Physics in Motion

Dynamics of Simple Harmonic Motion

Conservative forces can be described through a potential function. In one-dimension, the relation between the force and kinetic energy is given by,

$$ F = - \frac{d U(x)}{dx} $$

The simplest function is \( U(x) = constant \), which results in no force.

The next simplest function is a linear function, \( U(x) = F_c x \), with \( F_c \) some constant with dimensions of Newton. This potential results in a constant force \( F = -F_c \), and a constant acceleration \( a = - F_c / m \). We have encountered such a potential in the case of gravity near the surface of the earth where \( F_c = m g \), and \( x \) was a measure of the height from the surface, \( h \). In that case the potential energy is simply \( U(h) = mgh \).

At the next order of complexity is a quadratic function, \( U(x) = \frac{1}{2} k x^2 \), where \( k \) is some constant with units of \( Newton/m \). This is a very important potential that appears in a wide variety of phenomena. The force associated with such a potential is,

$$ F = - \frac{d U(x)}{d x} = - k x(t) $$

You might recognize this force as that of a simple spring with spring constant \( k \), namely Hooke's law. This is indeed the case, but it turns out that this force also serves as a good model for many other physical systems. The equation of motion associated with such a force is,

$$ \frac{d^2 x(t)}{d t^2} = - \frac{k}{m} x(t) $$

As usual, this is a differential equation whose solution is the position as a function of time, \( x(t) \). The general solution to the equation of motion is given by,

$$ x(t) = A \cos (\omega t + \phi) $$


$$ \omega = \sqrt{k/m} $$

is called the angular frequency. It is an intrinsic quantity of the system. \( A \) is the amplitude of the oscillations of \( \phi \) is the phase, which defines the initial position. Both \( A \) and \( \phi \) are extrinsic quantities, which vary depending on the initial conditions.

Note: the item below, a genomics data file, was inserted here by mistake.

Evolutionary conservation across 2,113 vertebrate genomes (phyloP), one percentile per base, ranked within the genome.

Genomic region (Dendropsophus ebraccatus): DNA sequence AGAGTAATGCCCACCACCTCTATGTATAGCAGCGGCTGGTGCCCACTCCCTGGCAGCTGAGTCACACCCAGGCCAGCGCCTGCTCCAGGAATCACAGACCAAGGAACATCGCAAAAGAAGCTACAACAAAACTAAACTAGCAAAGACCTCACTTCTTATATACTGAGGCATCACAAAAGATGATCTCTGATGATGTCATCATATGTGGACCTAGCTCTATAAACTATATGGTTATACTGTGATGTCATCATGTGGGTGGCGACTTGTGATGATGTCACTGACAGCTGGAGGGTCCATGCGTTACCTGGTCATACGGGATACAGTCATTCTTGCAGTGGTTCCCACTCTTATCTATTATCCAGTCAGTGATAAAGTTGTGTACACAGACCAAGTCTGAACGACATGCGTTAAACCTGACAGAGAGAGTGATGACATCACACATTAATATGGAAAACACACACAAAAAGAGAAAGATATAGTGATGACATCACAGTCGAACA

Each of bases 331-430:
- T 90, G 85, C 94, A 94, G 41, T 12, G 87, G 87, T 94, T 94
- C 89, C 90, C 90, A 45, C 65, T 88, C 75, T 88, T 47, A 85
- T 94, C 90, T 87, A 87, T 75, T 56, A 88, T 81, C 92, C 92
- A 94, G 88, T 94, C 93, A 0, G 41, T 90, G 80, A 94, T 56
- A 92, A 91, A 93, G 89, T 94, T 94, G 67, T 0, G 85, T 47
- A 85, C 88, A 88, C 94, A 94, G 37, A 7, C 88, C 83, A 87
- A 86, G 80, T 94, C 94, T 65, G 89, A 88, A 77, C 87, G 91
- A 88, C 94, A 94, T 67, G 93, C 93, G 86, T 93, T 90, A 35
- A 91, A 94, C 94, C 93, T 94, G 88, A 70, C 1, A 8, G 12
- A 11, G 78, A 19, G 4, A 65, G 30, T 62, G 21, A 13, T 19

Such a motion is known as simple harmonic motion. It is an extremely important system, not just because of its simplicity, but because it shows up in a countless number of situations in all fields of science.

The motion is periodic with a period of \( T = 2 \pi / \omega \). To see this we notes that,

$$ x(t + T) = A \cos (\omega (t + T) + \phi) $$

$$ x(t + T) = A ( \cos(\omega T) \cos(\omega t + \phi) - \sin(\omega T) \sin(\omega T + \phi) ) $$

$$ x(t + T) = A \cos(\omega t + \phi) $$

$$ x(t + T) = x(t) $$

The frequency is the inverse of the period \( f = 1 / T \) and hence we have a relation between the frequency and the angular frequency,

$$ \omega = 2 \pi f = \frac{2 \pi}{T} $$

Since we have the full solution for the position as a function of time, we can obtain all the other kinematical functions such as velocity and acceleration through differentiation,

$$ v(t) = \frac{d x(t)}{d t} = - A \omega \sin(\omega t + \phi) $$

$$ a(t) = \frac{d v(t)}{d t} = - A \omega^2 \cos(\omega t + \phi) $$

Since the force is derived from a potential, it is a conservative force and thus the total energy is a conserved quantity. As usually, it is composed of kinetic energy and a potential energy,

$$ K(t) = \frac{1}{2} m v(t)^2 = \frac{1}{2} m A^2 \omega^2 \sin^2 (\omega t + \phi) $$

$$ U(t) = \frac{1}{2} k x(t)^2 = \frac{1}{2} k A^2 \cos^2 (\omega t + \phi) $$

Each of these quantities varies with time, but their sum, which is the total energy, is a constant of the motion:

$$ E_{tot} = K(t) + U(t) = \frac{1}{2} k A^2 = \frac{1}{2} m \omega^2 A^2 $$

This last equation is proved using the relation \( \omega = \sqrt{k / m} \) and the basic identity of trigonometry.